For further discussion of the rules of kernel space, consult Cyril's articles on the subject: "Be Engineering Insights: Attention Driver Writers!" and "Be Engineering Insights: The Kernel Programming Model Revisited"


Got any general tips for writing kernel space code?


You betcha. Dominic discusses some common constructs found in kernel space code in his article, "Be Engineering Insights: Device Driver Idioms". And Trey Boudreau's "Be Engineering Insights: Kernel Driver Tips and Traps" is aptly named, though it predates R4, so read carefully.


How do I debug drivers (and other kernel space code)?


To debug kernel space code on BeOS, you have to leave the cushy world of source level debugging behind. Your main debugging tools will be dprintf() and kprintf(), which let you dump text to a serial port, and the assembly level kernel debugger.

There are two Newsletter on this subject. "Developers' Workshop: Welcome to the Cow...Debugging Device Drivers", by Victor Tsou, discusses your best friends dprintf() and kprintf(), and has some info about the less fully featured kernel debugger that existed in the R3.x days. "Be Engineering Insights: Welcome to Kernel Debugging Land", by Dominic, is a more recent article that discusses the R4.x kernel debugger in detail and gives tips for debugging common problems such as deadlocks.


How do I get additional debugging information, particularly for device driver crashes?


You can add your own kernel debugger command to make it easier to view your driver-internal structures. Victor's article "Be Engineering Insights: Windows 95 Experience on BeOS—Or How to Hack on BeOS" has more on this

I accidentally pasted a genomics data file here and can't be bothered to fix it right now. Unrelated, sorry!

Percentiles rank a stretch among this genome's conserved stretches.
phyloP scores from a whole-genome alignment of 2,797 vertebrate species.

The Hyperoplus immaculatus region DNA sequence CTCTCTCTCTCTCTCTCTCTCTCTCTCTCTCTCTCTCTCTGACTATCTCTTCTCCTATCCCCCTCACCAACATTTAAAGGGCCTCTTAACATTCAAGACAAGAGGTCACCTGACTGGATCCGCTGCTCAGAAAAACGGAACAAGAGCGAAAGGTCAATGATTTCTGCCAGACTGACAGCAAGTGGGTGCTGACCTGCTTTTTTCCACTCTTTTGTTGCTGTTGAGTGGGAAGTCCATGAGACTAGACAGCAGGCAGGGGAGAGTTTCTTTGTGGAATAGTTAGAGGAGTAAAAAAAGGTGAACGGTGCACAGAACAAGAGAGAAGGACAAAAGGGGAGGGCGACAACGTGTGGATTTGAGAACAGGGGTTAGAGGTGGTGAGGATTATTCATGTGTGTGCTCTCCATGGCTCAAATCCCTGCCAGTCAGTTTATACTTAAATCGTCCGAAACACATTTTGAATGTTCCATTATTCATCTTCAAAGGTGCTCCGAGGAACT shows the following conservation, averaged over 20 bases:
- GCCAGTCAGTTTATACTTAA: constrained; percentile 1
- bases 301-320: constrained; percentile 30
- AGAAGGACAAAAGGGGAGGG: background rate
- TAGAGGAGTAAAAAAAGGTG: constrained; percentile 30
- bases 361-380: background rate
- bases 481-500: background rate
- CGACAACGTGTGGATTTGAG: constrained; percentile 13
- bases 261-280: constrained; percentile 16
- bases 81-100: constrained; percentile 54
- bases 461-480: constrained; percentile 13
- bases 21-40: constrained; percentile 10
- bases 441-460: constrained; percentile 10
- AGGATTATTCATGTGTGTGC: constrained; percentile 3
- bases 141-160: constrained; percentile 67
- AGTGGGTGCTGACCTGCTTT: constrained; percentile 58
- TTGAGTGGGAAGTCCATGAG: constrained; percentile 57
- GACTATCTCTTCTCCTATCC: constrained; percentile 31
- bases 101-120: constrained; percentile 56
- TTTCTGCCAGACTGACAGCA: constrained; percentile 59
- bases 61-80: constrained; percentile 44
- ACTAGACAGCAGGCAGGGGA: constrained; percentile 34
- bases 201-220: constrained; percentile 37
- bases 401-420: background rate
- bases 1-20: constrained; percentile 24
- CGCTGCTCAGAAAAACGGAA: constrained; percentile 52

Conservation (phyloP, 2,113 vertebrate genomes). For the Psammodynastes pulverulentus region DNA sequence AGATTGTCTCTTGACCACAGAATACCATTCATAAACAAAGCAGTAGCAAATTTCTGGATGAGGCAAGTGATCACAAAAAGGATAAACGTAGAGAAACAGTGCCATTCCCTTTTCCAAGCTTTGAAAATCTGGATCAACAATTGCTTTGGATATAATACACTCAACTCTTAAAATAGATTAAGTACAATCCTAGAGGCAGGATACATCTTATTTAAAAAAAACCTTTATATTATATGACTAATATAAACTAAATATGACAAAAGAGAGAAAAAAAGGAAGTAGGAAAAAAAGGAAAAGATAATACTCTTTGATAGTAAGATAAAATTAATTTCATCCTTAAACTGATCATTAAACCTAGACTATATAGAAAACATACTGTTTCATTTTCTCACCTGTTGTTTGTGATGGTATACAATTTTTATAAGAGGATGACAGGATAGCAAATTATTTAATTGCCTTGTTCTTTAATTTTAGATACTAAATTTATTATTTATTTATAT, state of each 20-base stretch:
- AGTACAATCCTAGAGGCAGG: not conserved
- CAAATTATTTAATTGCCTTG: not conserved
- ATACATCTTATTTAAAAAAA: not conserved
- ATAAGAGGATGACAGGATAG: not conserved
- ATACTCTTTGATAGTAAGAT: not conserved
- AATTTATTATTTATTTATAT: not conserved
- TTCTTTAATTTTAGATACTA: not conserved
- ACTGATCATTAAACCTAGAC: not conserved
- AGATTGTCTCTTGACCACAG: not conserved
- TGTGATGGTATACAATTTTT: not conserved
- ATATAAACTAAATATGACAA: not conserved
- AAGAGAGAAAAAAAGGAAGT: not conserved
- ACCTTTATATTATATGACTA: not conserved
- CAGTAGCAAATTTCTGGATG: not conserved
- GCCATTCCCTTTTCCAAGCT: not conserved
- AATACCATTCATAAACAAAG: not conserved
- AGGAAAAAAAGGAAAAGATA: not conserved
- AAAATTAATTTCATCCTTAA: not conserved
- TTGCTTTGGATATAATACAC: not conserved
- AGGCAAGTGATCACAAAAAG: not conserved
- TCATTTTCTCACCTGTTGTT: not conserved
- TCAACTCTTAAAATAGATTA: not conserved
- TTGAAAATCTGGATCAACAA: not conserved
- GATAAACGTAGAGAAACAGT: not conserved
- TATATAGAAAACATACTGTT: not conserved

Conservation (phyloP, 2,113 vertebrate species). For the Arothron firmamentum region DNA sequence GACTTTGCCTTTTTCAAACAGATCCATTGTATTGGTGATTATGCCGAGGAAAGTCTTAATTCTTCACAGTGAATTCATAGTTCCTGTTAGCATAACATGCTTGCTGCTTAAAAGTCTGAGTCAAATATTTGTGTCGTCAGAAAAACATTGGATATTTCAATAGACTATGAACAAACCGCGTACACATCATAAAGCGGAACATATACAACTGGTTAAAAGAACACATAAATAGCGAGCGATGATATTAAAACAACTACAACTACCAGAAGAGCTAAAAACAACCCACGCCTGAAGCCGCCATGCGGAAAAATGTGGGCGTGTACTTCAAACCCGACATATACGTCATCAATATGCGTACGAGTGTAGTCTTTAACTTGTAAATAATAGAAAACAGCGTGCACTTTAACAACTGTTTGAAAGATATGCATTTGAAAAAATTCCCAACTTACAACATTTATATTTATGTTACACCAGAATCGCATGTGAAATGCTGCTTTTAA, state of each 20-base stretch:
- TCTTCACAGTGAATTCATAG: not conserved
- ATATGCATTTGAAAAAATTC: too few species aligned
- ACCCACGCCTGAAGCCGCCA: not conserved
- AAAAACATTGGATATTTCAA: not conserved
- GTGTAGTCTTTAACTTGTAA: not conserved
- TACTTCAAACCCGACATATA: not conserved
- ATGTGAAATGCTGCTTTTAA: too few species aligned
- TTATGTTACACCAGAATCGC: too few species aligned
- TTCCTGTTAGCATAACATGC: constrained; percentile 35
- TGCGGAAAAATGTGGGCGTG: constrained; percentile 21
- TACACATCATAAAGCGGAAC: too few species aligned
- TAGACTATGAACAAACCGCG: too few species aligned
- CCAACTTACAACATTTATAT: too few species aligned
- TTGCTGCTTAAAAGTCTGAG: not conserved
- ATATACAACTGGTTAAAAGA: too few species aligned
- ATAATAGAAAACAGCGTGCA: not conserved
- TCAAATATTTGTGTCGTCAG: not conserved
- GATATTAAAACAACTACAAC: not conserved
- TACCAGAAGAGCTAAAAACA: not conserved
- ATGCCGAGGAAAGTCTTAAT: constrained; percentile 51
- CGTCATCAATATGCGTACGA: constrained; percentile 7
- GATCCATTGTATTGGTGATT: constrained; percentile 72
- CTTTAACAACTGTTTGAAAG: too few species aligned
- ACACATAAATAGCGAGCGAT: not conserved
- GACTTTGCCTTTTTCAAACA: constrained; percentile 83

How do I use floating-point in kernel space?


Please don't. Read Steven Olson's "Developers' Workshop: BeOS Programming Basics, Part 2"


How do I use functors and vectors and deques (oh my!) in kernel space?


You should not use C++ in kernel space. There is not runtime support in the kernel for it, and there are a number of subtle issues involved with doing it.

Learning More

Wouldn't it be cool if there was, like, a web page with links to all sorts of Be developer resources grouped by topic? Yes, it is cool (how do you think I researched this FAQ?), and it's called the Be Developer Library <>. It has links to Be Book documentation, Be Newsletter articles, sample code, and much more. You'll find resources pertaining to drivers and modules in the Drivers section <>, and file systems are covered in the Add-ons section <>.

So that's the FAQs as they currently exist. But they don't have to end this way. Could they be better organized? Is there another question you'd like to see answered? I intend the FAQs to evolve as you need them to. Send questions, comments, corrections, etc. to Really. Also, about that Developer Library thing I mentioned at the end there: I realize some of its content has grown a bit stale. The PR2 headers, for example. I hope to address that as soon as possible, although it might take awhile because the machinery that drives the Library is a rusty and should be updated. Stay tuned.